(Images from Back of Brendon’s Camera)
Our morning game drive started with a visit to the young male leopard with his duiker kill in a tree. We found him way up in the tree and immediately noticed that he was really very agitated. He could not settle and became visibly more and more anxious. We checked all around but could not see what was upsetting the young fellow.
He was feeding, snarling, and growling, and something was definitely amiss. But what? We couldn’t see hyenas or any other animal to upset him. But his agitation grew with every passing moment, and when he glanced in our direction we looked back to see a young female leopard walking steadily toward the tree. The male became more upset, and his snarls and growls intensified. He tried everything to intimidate the young female, but she was undeterred. She appeared to be about his age. She walked up to the tree, sniffed around the base, gave him an unconcerned stare and then moved on.
It was wonderful to witness the interaction between the two and to watch how the young female checked the area with interest but peacefully before she continued her daily patrol.
We left the young leopard when he settled down on his lofty branch and went in search of other animals. We saw rhino and a herd of elephants before we decided to check the pride of lions with their buffalo kill.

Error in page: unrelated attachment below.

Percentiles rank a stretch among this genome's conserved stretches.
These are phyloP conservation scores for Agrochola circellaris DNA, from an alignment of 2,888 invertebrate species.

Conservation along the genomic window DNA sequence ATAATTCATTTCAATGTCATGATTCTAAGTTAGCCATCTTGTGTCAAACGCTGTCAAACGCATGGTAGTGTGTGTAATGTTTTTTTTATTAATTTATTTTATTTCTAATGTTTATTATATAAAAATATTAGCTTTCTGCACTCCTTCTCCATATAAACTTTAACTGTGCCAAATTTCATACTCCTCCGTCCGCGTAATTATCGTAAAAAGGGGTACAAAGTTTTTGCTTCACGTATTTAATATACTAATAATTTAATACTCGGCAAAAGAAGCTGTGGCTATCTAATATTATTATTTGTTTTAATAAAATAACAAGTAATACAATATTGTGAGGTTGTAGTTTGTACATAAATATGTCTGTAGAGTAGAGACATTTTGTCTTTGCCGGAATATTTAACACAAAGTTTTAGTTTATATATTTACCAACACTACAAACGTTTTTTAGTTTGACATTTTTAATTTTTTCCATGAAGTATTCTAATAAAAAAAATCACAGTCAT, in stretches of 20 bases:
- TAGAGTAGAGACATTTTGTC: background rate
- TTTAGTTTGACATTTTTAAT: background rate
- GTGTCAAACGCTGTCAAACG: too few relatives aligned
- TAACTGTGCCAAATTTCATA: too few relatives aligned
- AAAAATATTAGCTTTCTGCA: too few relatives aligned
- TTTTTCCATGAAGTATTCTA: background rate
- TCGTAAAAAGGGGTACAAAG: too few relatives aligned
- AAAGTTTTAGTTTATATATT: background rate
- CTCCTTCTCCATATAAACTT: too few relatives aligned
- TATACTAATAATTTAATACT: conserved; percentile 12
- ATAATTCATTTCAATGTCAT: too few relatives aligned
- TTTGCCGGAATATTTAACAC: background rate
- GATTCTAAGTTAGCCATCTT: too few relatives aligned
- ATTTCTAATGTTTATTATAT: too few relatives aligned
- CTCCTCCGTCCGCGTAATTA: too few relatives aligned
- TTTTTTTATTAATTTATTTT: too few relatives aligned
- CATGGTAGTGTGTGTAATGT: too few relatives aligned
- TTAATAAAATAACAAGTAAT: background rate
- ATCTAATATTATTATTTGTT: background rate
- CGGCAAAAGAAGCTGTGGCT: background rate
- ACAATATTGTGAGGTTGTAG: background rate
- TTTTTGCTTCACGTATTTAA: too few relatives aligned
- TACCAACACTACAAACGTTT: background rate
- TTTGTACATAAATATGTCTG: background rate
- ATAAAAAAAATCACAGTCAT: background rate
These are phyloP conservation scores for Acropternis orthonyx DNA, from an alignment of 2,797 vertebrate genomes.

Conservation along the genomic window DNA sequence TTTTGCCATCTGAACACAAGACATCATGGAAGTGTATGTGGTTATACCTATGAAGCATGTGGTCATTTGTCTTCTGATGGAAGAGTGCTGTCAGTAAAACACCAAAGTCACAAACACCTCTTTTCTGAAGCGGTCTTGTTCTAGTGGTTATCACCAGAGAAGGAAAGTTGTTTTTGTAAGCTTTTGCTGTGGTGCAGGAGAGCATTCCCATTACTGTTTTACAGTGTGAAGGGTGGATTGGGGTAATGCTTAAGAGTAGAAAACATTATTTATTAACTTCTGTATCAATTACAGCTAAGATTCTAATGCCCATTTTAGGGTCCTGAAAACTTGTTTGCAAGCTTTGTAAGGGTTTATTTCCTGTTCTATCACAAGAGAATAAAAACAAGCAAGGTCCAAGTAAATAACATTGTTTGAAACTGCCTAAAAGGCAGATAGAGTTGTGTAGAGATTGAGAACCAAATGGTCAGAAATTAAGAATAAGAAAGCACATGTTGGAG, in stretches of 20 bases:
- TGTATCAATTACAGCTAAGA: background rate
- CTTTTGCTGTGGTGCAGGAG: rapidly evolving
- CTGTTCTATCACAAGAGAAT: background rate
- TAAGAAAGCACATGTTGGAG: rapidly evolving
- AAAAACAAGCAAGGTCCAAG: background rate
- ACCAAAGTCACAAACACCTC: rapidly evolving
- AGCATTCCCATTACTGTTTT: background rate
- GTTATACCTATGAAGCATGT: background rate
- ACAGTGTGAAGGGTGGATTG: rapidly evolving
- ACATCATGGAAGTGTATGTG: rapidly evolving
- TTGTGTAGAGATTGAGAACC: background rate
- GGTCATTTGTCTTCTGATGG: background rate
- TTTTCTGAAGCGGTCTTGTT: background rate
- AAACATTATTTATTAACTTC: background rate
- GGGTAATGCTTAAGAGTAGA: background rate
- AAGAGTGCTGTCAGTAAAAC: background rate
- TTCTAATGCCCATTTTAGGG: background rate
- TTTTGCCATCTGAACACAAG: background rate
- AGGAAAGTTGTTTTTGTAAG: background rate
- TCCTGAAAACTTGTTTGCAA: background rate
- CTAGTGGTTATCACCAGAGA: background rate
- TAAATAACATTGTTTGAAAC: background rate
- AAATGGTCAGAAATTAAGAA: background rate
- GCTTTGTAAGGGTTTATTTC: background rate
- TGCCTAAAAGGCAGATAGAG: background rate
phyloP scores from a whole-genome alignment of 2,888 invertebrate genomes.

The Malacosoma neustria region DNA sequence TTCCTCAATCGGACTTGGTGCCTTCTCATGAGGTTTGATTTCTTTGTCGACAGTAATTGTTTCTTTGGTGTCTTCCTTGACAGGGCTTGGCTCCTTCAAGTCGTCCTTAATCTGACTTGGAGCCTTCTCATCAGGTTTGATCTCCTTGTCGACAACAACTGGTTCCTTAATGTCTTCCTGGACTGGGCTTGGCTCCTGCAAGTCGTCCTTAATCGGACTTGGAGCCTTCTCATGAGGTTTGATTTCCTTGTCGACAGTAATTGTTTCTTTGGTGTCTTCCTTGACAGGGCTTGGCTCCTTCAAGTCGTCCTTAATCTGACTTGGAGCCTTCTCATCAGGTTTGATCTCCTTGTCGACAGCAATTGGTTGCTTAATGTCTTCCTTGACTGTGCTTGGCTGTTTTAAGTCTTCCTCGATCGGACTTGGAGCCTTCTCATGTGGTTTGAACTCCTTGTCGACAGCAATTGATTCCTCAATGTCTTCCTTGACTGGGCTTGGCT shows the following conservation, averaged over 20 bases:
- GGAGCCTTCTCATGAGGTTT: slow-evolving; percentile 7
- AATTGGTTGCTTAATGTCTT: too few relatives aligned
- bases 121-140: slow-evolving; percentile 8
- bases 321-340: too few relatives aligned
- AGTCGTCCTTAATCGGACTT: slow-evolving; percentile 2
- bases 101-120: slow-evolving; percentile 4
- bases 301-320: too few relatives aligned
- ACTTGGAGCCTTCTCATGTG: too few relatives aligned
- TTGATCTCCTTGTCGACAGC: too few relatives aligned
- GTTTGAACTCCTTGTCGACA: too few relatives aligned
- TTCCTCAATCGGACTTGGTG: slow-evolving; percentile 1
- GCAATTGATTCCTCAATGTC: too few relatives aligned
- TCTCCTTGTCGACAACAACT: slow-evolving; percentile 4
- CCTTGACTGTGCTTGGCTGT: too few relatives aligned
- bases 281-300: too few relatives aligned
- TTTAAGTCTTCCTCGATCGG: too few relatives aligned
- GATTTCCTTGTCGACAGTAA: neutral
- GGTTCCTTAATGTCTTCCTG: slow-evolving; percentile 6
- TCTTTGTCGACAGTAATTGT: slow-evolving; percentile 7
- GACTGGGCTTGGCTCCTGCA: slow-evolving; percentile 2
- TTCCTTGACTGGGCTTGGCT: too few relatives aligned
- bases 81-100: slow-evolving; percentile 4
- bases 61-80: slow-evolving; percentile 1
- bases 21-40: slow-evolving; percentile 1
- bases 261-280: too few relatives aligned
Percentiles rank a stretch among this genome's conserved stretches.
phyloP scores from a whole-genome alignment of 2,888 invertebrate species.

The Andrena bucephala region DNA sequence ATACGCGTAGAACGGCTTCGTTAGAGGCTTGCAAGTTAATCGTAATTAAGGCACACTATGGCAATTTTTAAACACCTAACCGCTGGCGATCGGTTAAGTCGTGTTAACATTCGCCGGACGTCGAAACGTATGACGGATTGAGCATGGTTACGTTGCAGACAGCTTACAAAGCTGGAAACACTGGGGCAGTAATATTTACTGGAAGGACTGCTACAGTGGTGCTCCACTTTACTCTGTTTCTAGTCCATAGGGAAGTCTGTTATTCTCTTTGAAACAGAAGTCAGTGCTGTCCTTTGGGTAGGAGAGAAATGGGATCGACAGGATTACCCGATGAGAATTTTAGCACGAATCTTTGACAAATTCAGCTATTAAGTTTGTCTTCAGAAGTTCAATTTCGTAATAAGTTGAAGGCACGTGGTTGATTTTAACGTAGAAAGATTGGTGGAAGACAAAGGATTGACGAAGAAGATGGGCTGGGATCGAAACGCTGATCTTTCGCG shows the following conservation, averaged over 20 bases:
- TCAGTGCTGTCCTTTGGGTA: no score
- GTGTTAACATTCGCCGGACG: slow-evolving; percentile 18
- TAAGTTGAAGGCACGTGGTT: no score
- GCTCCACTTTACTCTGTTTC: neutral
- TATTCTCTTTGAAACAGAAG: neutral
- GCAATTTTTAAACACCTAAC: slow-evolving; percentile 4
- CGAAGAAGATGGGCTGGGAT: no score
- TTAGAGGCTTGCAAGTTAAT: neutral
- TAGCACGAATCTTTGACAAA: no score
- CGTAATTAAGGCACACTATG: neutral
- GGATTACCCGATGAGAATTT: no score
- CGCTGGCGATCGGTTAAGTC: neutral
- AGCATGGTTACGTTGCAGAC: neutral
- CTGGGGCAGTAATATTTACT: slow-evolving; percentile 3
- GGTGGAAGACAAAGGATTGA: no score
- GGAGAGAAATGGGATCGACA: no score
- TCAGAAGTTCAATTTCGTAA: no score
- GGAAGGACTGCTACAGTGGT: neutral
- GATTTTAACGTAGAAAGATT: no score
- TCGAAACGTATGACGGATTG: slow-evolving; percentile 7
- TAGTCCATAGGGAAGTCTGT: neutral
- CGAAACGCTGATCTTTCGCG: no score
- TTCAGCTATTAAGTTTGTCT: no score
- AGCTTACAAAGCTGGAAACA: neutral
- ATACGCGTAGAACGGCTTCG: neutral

We arrived to find that the pride had fed really well on their kill and there was very little left. There were plenty of hyenas around, but there were not enough to form a coalition to steal the buffalo carcass from the lions.
Most of the lions just lay there, bellies very fat and full and disinclined to do much, while a few of the pride continued to eat. Some of the lions left the kill to visit a nearby waterhole for a drink before they returned to lie down in the long grass.
After our rest at the Lodge we returned to the lions again in the afternoon, but all were fast asleep – almost in a food coma. They did not even twitch a muscle.
We left the sleeping cats and went in search of the male leopard with the impala kill. However, the impala kill was finished, or maybe the leopard dropped it during the night, and although we checked the area thoroughly there was no sign of him.
As we drove around we spotted more rhino at a waterhole before we moved to the north where tracks of a male leopard had been spotted by one of the other Elephant Plains guides. When that group reached the waterhole, they saw that the tracks led back in the direction they came from, which indicated that the leopard almost certainly had a kill nearby and had taken a break from feeding to visit the waterhole for a drink before he returned to his kill.
We checked the area and actually found the leopard lying under a tree and sure enough, stashed up on one of the hugger branches we could see a warthog kill. We waited until the leopard climbed the tree to start feeding which he did when it was just about time for us to return to the Lodge.
In the morning we would like to check on the different leopards with their kills, and also on the lions where different scavengers should arrive in large numbers …